The Christian movement is being banned, and its churches raided, one province after the other.
by Chen Wangli
On April 30, 2021, Yanbian Korean Autonomous Prefecture, Jilin province, announced that the Good News Mission had been banned in the Prefecture, and its churches had been shut down. On March 30, the Civil Affairs Bureau of Shaoxing, Zhejiang province had issued its “Announcement on Banning the ‘Good News Church’ (Good News Mission),” and local communities had been raided in Zhejiang too.
The Good News Mission, also known as Guwonpa in South Korea (although the name Guwonpa in fact applies to different “salvation” groups), is not in the list of the xie jiao, but it is now a common strategy to ban a religious movement in one region and province after the other, leading to a de facto national ban. Bitter Winter has learned that several believers of the Mission have been detained both in Jilin and Zhejiang provinces this year.
The CCP is particularly concerned with the presence of Korean Christian movements and underground missionaries in the Yanbian Korean Autonomous Prefecture, which has a significant Korean-speaking minority as a result of economic migrations of Koreans in the 19th century.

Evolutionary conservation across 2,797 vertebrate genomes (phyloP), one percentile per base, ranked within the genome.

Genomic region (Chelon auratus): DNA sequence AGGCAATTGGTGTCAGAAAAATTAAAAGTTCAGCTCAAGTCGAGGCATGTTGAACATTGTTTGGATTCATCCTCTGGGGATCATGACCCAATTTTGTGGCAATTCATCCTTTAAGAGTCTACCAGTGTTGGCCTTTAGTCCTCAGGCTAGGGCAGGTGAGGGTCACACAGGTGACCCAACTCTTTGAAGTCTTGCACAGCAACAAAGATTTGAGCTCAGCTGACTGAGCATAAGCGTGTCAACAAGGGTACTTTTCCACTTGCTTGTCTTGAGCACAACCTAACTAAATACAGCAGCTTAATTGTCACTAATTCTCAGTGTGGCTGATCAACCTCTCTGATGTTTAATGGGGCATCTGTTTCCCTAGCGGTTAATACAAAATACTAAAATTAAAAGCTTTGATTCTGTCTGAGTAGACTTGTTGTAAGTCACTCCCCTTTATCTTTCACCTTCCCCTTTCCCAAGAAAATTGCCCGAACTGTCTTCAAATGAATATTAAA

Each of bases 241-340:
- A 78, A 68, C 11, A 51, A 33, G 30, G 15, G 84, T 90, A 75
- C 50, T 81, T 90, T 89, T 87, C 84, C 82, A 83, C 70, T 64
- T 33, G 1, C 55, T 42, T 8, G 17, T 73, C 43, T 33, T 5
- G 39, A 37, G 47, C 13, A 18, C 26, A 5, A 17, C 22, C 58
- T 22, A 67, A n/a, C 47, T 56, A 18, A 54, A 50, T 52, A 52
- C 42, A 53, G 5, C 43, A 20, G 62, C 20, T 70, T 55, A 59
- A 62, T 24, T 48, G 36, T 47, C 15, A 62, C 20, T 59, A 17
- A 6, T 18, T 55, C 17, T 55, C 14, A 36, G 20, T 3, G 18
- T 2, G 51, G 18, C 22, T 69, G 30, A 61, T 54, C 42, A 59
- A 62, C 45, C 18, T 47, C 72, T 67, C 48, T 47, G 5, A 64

The origins of the Good News Mission lie in the missions to Korea of Worldwide Evangelization for Christ (WEC International), founded in 1913 by fundamentalist Protestant activist C.T. Studd. In 1956, WEC sent Kays Glass as a missionary to South Korea. Park Ock Soo studied in a Christian school established by Glass and in 1972 founded the Good News Mission, which became independent after the WEC missionaries returned home.
The Good News Mission was phenomenally successful. Several of Park’s books sold more than a million copies in South Korea, and the movement grew to the present 178 churches in its home country and some 600 abroad, in 80 different countries.
Pastor Park’s teachings about one-time repentance from sins resulting in achieving salvation have been criticized as unorthodox by other conservative Korean Christians, who are also unhappy about losing members to the Good News Mission.
It is unknown how many members the Good News Mission has in China, but his success was considerable enough to alarm the CCP, which has now decided to crack down on its churches.